With special thanks to my inspiring co-author, John McNeel.
Cause- or Purpose-based marketing has traditionally been a ‘nice-to-have’ — a brand’s way of broadcasting to the world that, beyond building good products and services, it could also be a good citizen. Brand Purpose efforts have rarely been subject to the rigorous discipline of Return on Investment, but increasingly many companies have felt these initiatives were nonetheless an important and worthy thing to do.
In the meantime, as if they had a split personality, these same brands have become intensely data-driven. An obsession with accountability, ROI and ROAS developed, and hard metrics were demanded from every marketing dollar. It seemed Marketing and Purpose lived in different worlds. Until now.
The advent of new dimensions in the consumer persona have engineered a virtual revolution in Big Data. Today, the Consumer Data Platform (CDP) has become the new holy grail of marketing: a means to map customer journeys with never-before-seen accuracy and to leverage newfound depths in our understanding of consumer behavior. By enabling a brand to ingest, deduplicate and structure data from every touchpoint between that brand and their consumers, data now tells a much richer consumer story. Including not only who they are, but what they care about the most.
Going deeper, to truly understand the person, and therefore their motivations and intentionality, means that savvy brands recognize first that people are beyond complicated. Variances abound and generational differences show the need for data-driven optimization and alignment of the various levers of brand strategy, including Brand Purpose. Data science can be deployed to translate the mass amount of information produced daily into actionable emotional insights, speaking not only to the consumer’s needs, wants and sentiments but to their core values.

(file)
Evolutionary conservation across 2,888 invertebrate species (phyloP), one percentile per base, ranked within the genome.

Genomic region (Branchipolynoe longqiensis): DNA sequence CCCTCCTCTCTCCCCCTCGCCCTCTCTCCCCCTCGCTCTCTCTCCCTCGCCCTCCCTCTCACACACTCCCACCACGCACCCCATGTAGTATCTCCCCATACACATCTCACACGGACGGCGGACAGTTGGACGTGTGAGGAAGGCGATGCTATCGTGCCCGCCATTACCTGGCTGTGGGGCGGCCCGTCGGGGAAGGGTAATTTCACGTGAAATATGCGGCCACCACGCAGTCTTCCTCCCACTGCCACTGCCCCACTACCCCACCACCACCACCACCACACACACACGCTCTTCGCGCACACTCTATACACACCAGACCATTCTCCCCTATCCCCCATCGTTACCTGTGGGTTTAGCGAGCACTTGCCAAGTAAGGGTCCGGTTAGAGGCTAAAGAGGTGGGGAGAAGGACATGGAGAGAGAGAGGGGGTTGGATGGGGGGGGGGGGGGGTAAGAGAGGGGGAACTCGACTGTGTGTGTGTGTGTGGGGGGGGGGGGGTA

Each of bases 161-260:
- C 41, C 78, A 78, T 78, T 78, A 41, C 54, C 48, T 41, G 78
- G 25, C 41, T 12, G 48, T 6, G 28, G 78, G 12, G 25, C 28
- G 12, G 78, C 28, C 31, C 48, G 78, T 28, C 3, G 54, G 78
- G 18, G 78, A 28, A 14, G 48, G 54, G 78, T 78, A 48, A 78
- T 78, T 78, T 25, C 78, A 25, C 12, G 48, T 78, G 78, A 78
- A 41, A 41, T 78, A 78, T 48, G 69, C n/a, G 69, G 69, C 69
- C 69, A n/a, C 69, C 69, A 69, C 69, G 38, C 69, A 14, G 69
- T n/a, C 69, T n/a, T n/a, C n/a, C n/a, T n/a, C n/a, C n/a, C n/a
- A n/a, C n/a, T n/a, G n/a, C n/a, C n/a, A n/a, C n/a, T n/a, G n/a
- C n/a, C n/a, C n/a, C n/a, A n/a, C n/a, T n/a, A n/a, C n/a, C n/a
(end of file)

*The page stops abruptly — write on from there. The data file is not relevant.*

One of the most powerful discoveries unearthed by a greater understanding of WHY and HOW consumers do what they do is that, increasingly, people are making their presence felt not only as consumers but as citizens. Afdhel Aziz and Bobby Jones say it well:
Growing up in a time when everything including traditional values, politics, and economics are collapsing and being redefined around them, millennials are experiencing a unique confluence of empathy and empowerment.Good Is The New Cool: Market Like You Give A Damn
Afdhel Aziz and Bobby Jones (Regan Arts 2016)
Often without having sought to be there, brands today are sitting at the intersection of crucial societal movements and, whether they like it or not, must participate in shaping the public debate. As a brand considers engagement, conversions, latency windows and dozens of other metrics, so must it now learn how to rise above Corporate Social Responsibility (CSR) as a silo-ed box-ticking exercise and begin to treat it as a discipline vital to a brand’s ability to connect with consumers in more meaningful ways.